No particular theme this week, just a lot of general commotion; the Smithsonian under scrutiny, the NY Times with a great feature on Museums around the US (As I noted in previous posts, see how much more effective geo-tagged data can be?) and the Museums & the web conference just around the corner. There's alot happening in the museum and technology worlds, so on to the tour...
- One Picture, 1000 Tags - Pamela LiCalzi O’Connell of The New York Times catches up to the museum trend of social image tagging. As you may know this is a topic I have devoted many a keystroke to here, here and here. And while the analysis is pretty lowest-common denominator, I thought this quote framed social tagging in quite an effective way "If you try to find those paintings on the museum’s Web site you will probably fail unless you know the title or artist. You can’t search based on what you see." Or what you remember for that matter. The elephant in the room here is still platforms for increasing the scope of tagging and usage. That is, answering the question of what is in it for me in terms of the end user.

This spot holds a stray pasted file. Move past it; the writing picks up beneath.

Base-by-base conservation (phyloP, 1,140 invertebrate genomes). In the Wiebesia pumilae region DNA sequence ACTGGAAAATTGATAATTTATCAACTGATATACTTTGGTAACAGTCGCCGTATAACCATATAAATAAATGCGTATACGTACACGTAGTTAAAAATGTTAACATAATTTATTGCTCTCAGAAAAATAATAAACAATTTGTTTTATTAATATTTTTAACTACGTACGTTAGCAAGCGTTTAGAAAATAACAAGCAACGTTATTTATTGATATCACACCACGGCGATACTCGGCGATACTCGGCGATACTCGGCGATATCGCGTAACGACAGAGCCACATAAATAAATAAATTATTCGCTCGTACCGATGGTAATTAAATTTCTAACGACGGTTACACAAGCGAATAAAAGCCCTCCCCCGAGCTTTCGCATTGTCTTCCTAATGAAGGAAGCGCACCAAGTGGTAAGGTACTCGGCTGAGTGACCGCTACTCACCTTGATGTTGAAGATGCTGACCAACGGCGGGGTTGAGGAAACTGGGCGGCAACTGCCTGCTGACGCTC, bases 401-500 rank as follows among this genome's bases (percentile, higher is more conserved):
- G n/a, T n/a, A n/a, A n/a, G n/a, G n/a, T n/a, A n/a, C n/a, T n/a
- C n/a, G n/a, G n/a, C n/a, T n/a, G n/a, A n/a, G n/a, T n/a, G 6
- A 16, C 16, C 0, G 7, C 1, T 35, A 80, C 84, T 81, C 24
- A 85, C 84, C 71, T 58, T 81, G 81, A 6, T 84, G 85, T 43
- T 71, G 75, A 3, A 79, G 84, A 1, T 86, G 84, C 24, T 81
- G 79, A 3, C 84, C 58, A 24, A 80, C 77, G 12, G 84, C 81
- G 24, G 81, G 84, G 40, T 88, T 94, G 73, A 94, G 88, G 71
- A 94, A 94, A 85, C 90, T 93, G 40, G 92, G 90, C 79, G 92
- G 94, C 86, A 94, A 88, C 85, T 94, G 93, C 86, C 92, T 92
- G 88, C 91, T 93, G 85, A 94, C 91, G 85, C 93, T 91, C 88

- Six Vital Questions Every Web Site Owner Should Be Asking - Tony Baker on his blog provides a good breakdown of how museums can analyze their web presence, traffic and experience. His point on the disconnect between museums and their websites? "Yes, they can walk through the museum and wander around if they want, but you should have an obvious tour that is available to them." This is no less true online.
- Cosby Taps YouTube for Slavery Museum Donations - and no one seemed to listen. Bill Cosby has created a website called eightbucks.org where he challenged website users and social video addicts to edit a video and post it to YouTube. Check it out because it is intriguing (and a good cause). The goals of this campaign was the "soliciting donations toward the building of a $200 million slavery museum." This is big goal and unfortunately, the campaign has had little success. Clearly, the approach is groundbreaking, using social content as a direct platform for philanthropy.